- About Us
- Rapid Response Network
- Young Adults
- Get Involved
You are here
Honduras: News & Updates
Honduras did not experience civil war in the 1980s, but its geography (bordering El Salvador, Guatemala and Nicaragua) made it a key location for US military operations: training Salvadoran soldiers, a base for Nicaraguan contras, military exercises for US troops. The notorious Honduran death squad Battalion 316 was created, funded and trained by the US. The state-sponsored terror resulted in the forced disappearances and extrajudicial killings of approximately 200 people during the 1980s. Many more were abducted and tortured. The 2009 military coup d’etat spawned a resurgence of state repression against the civilian population that continues today.
Learn more here:
July 18, 2020 to September 30, 2020
On the morning of Saturday, July 18, Garífuna leader Snider Centeno and other three members of the Triunfo de la Cruz community (plus one man from Belize) were kidnapped and disappeared by a group of men wearing bullet proof vests and uniforms of the Military Police and the Police Investigations Directorate (DPI). Snider is the president of the elected community council in Triunfo de la Cruz. His community received a favorable sentence from the Inter-American Court of Human Rights in 2015. The Honduran state, however, has still not respected the court's judgment. The kidnapping and disappearance of Snider and four others is another attack against the Garífuna community and their struggle to protect their ancestral lands and the rights of Afro-indigenous and indigenous people to live. Join us to demand a full investigation and action to save the lives these men: Milton Joel Martínez Álvarez, Suami Aparicio Mejía García, Gerardo Misael Trochez Calix, Alber Sentana Thomas, and Snider Centeno.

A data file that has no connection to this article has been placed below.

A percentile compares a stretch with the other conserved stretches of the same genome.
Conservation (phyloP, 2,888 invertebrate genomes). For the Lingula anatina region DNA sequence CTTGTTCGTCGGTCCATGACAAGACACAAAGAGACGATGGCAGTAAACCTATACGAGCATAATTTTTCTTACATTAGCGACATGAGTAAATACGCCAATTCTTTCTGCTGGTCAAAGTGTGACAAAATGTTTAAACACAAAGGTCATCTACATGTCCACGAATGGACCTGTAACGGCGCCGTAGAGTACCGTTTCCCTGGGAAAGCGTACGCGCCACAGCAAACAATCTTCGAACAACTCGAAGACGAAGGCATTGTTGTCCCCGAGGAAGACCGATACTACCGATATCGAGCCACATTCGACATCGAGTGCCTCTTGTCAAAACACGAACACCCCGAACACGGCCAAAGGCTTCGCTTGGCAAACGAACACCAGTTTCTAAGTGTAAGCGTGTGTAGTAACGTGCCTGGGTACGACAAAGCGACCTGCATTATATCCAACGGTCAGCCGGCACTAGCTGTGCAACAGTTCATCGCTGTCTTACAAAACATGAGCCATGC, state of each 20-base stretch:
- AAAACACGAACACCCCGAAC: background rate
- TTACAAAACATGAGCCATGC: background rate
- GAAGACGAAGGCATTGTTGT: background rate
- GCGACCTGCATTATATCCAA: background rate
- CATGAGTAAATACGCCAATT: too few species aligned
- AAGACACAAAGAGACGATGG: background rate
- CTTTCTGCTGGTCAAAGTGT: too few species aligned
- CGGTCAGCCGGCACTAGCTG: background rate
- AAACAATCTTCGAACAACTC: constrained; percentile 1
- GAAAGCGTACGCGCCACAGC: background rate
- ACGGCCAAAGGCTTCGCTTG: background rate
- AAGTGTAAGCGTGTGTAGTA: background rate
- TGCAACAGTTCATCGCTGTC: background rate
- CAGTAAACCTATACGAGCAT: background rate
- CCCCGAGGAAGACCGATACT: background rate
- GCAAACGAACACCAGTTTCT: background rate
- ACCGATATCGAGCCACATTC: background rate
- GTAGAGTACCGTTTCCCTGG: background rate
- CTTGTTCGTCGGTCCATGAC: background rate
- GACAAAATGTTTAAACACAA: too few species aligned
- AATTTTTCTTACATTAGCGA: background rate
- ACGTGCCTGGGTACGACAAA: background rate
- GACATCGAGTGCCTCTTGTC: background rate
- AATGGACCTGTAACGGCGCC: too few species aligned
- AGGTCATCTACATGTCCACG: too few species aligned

November 21, 2020 to November 22, 2020
Mark your calendars now for the SOA Watch Convergence Nov 21-22, a weekend of workshops, a virtual vigil and more. More details soon.
November 15, 2020
On December 2, 1980, four women from the US working with the poor and displaced in El Salvador were kidnapped, raped and murdered by the US-backed military of El Salvador. Two of those women—Jean Donovan and Ursuline Sister Dorothy Kazel—were from Cleveland. In the end, they, along with Maryknoll Sisters Maura Clarke and Ita Ford, met the same fate as thousands of unnamed poor of El Salvador who were killed or disappeared. Join us on Sunday, November 15 as we commemorate their sacrifice, honor their legacy, and recommit ourselves to act in solidarity with poor and marginalized communities in Central America and Colombia.
October 4, 2020
This informative webinar features four experts speaking on Honduras (Karen Spring, Honduras Solidarity Network), Nicaragua (Nan McCurdy, United Methodist missionary), Haiti (Pierre Labossiere, Haitian Action Committee), and Venezuela (Ricardo Vaz, journalist based in Venezuela)
September 17, 2020
We discussed how climate and weather impact their crops, the farmer’s likes and dislikes of farming, and what organizations readers can reach out to support farming in Central America (original Spanish included).
September 4, 2020